[tei-council] dating attributes
Syd_Bauman at Brown.edu
Sun Oct 8 20:26:54 EDT 2006
First, a nit-pick that does not affect the proposal or my thoughts
about it, but should be corrected just in case this proclamation ever
gets read in the public square.
> - these attributes all have a datatype of data.temporal which being
> expanded turns out to match simple w3c-conformant dates, or various
> ISO formats, or one we dreamed up all on our own, and thus provide
> headaches for simple minded validation software
There are no formats in data.temporal that we dreamed up on our own;
there are the various W3C conformant dates/times and one ISO
conformant date/time that is not W3C conformant. That is all.
Now back to our regularly scheduled response ...
> 1. all elements the content of which describes either a point or a
> span in time should carry the same set of attributes, and
> constitute members of the att.datable class
I note that this does not include, e.g., <persName>, the content of
which describes neither a point nor a span in time. Is this an
oversight, or are such things deliberately not part of this proposal?
> 3. @notBefore and @notAfter have the same significance as at present.
> Their datatype is data.temporal.user (see below)
I kinda like the data.temporal.user idea. But how do we get this to
be user-definable? I.e., what happens if the user *doesn't* define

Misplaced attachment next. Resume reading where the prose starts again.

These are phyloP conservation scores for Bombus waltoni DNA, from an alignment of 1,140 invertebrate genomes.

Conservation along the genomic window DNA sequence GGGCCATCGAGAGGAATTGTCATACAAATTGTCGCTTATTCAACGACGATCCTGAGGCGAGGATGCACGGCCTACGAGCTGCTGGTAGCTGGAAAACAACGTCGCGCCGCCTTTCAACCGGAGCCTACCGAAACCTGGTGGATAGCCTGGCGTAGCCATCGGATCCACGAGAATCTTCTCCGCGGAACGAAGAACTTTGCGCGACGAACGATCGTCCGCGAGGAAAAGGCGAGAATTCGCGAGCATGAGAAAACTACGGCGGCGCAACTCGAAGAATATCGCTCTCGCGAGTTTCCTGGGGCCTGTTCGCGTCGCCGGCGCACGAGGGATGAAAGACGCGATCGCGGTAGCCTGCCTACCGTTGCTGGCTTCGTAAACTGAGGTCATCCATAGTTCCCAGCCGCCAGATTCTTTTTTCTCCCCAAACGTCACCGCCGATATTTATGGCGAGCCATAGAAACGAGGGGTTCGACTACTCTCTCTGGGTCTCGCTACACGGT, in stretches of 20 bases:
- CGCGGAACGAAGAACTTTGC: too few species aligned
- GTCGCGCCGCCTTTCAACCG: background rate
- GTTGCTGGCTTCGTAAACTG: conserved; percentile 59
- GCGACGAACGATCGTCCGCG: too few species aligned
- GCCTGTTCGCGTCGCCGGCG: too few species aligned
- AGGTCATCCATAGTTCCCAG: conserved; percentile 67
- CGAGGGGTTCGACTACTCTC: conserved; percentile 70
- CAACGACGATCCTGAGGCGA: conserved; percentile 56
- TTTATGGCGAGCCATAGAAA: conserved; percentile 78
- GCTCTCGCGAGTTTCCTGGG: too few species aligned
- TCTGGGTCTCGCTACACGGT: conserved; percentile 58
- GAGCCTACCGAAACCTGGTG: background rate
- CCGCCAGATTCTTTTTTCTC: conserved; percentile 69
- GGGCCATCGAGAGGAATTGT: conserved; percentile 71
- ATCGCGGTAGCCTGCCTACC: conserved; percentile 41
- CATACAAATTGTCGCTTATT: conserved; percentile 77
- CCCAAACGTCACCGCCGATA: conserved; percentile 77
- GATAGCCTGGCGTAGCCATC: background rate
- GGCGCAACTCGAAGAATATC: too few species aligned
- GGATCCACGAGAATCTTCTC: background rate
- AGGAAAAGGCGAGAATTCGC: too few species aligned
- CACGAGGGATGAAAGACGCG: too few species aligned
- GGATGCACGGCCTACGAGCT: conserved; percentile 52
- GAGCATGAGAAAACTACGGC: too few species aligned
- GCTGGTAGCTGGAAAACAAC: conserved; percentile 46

it? "notAllowed" perhaps?
> 4. @normw3c contains a normalized representation of a nodern calendar
> date in W3C format, like the current @value. Its datatype is
> 5. @norm contains a normalized representation of a date in any
> user-chosen calendar according to a defined format. Its datatype is
> data.temporal.user, and the calendar is specified somewhere (not sure
> where) in the header.
Sounds reasonable. But is there a lot of demand to normalize against
a calendar other than either (proleptic-)Gregorian or whatever
calendar the content of the element (and thus its calender=
attribute) uses? My initial thought was that there is little or no
such demand, in which case we could think of this as a regularization
rather than a normalization, and use reg= for this, and norm= for #4
> 6. @exact indicates which ends of the date range indicate by
> @notBefore and @notAfter can be considered exact: it has three
> possible values "from" "to" "both". So for example
> 'notbefore="x" exact="from"' is equivalent to "from='x'"
I'm less keen on this idea. I'd much prefer to have all 4 attrs
(notBefore=, notAfter=, from=, and to=).
> My first thought was that actually I'd rather have ISOnorm than
> normw3c but that may not be an option.
I would, too, and I bet James would, too. The problem is that there's
no off-the-shelf datatype to use. W3C provides a datatype library
that RelaxNG uses to validate the W3C date/time formats. If we wanted
to use the ISO formats we'd have to make our own datatypes. Shouldn't
be impossible, but would be a chunk of work.
And besides, as Sebastian is likely to point out, the software out
there in the wild primarily either doesn't know about dates at all,
knows only 1 particular probably proprietary format, or (like Saxon)
knows about W3C formats. I'm not aware of anything that knows how to
properly process ISO formats.
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